If you are looking for an all-in-on salmon in foil with vegetables, I also love this Garlic Salmon. It’s not in foil, but the salmon still turns out perfectly moist and tender.
For a cooler side dish option, Baked Salmon in Foil is lovely alongside a veggie-loaded grain salad like this Italian Farro Salad or a hearty green salad like this BLT Chopped Kale Salad.
Even though Baked Salmon feels like something you should save for a special night in, I am begging you to give it a chance on your everyday/my-life-is-crazy/someone-feed-me hectic weeknights.
These nights deserve balanced, healthy, wonderful-tasting meals just as much as the slower-paced weekend evenings, perhaps even more so. Since Baked Salmon in Foil is so quick and easy to make, it’s the ideal candidate.
To weeknight fancy!
More Easy Baked Salmon Recipes
Baked Salmon in Foil
- 2 pound side of salmon — boneless (skin on or off, depending upon your preference), wild caught if possible
- 5 sprigs fresh rosemary — or fresh herbs of your choice; do not use dried herbs
- 2 small lemons — divided, plus extra for serving as desired
- 2 tablespoons extra virgin olive oil
- 1 teaspoon kosher salt
- 1/4 teaspoon ground black pepper
- 4 cloves garlic — peeled and roughly chopped
- Additional chopped fresh herbs — such as basil, thyme, parsley, dill, or green onion (optional)
- Remove the salmon from the refrigerator and let stand at room temperature for 10 minutes while you prepare the other ingredients. Heat oven to 375 degrees F. Line a large baking dish or rimmed baking sheet with a large piece of aluminum foil.
Lightly coat the foil with baking spay, then arrange 2 sprigs of the rosemary down the middle. Cut one of the lemons into thin slices and arrange half the slices down the middle with the rosemary. Place the salmon on top.
- Drizzle the salmon with the olive oil and sprinkle with the salt and pepper. Rub to coat, then scatter the garlic cloves over the top. Lay the remaining rosemary and lemon slices on top of the salmon. Juice the second lemon, then pour the juice over the top.
- Fold the sides of the aluminum foil up and over the top of the salmon until it is completely enclosed. If your piece of foil is not large enough, place a second piece on top and fold the edges under so that it forms a sealed packet. Leave a little room inside the foil for air to circulate.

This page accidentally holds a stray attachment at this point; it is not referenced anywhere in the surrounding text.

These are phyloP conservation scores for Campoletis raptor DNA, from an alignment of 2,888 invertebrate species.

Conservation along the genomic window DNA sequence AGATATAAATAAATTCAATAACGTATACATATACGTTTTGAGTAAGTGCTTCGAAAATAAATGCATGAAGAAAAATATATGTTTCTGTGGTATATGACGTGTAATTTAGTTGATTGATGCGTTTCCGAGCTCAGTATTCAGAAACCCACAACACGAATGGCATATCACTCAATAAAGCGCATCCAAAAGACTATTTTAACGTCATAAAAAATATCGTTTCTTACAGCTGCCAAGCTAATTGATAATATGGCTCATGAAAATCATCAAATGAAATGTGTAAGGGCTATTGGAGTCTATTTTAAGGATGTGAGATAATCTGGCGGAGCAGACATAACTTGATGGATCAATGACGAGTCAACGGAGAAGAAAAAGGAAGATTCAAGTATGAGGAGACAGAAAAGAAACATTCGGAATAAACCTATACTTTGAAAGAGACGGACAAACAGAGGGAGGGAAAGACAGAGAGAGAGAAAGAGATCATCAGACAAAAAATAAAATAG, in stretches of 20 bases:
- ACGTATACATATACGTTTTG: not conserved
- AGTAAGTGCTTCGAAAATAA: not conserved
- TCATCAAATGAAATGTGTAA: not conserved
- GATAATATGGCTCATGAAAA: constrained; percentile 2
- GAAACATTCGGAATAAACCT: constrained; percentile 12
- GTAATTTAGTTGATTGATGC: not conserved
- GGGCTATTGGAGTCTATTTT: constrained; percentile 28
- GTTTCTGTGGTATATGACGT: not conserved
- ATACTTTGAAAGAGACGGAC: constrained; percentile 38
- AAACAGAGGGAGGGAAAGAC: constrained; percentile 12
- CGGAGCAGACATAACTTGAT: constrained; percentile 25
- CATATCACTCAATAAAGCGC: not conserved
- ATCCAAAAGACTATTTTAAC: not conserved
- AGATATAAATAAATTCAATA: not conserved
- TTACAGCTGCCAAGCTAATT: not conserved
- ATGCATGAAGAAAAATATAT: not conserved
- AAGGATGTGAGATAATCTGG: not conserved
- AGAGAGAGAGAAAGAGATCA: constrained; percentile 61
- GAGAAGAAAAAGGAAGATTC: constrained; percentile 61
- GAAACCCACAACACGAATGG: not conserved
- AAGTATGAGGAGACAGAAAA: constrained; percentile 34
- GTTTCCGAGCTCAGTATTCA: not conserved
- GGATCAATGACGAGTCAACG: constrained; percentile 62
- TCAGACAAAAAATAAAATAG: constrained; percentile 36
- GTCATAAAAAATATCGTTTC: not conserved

- Bake the salmon for 15-20 minutes, until the salmon is almost completely cooked through at the thickest part. The cooking time will vary based on the thickness of your salmon. If your side is thinner (around 1-inch thick) check several minutes early to ensure your salmon does not overcook. If your piece is very thick (1 1/2 inches or more), it may need longer.
- Remove the salmon from the oven and carefully open the foil so that the top of the fish is completely uncovered (be careful of hot steam). Change the oven setting to broil, then return the fish to the oven and broil for 3 minutes, until the top of the salmon and the garlic are slightly golden and the fish is cooked through. Watch the salmon closely as it broils to make sure it doesn’t overcook and the garlic does not burn. Remove the salmon from the oven. If it still appears a bit underdone, you can wrap the foil back over the top and let it rest for a few minutes. Do not let it sit too long—salmon can progress from "not done" to "over done" very quickly. As soon as it flakes easily with a fork, it's ready.
- To serve, cut the salmon into portions. Sprinkle with additional fresh herbs or top with an extra squeeze of lemon as desired.
- This recipe is best enjoyed the day that it is made, as salmon usually dries out when reheated. If you have leftover salmon, try serving it room temperature over a salad the next day or flaking and scrambling it with eggs.
Nutrition InformationAmount per serving (1 (of 6), 5.3 ounces salmon) — Calories: 180, Fat: 6g, Saturated Fat: 1g, Cholesterol: 60mg, Carbohydrates: 4g, Fiber: 1g, Protein: 28g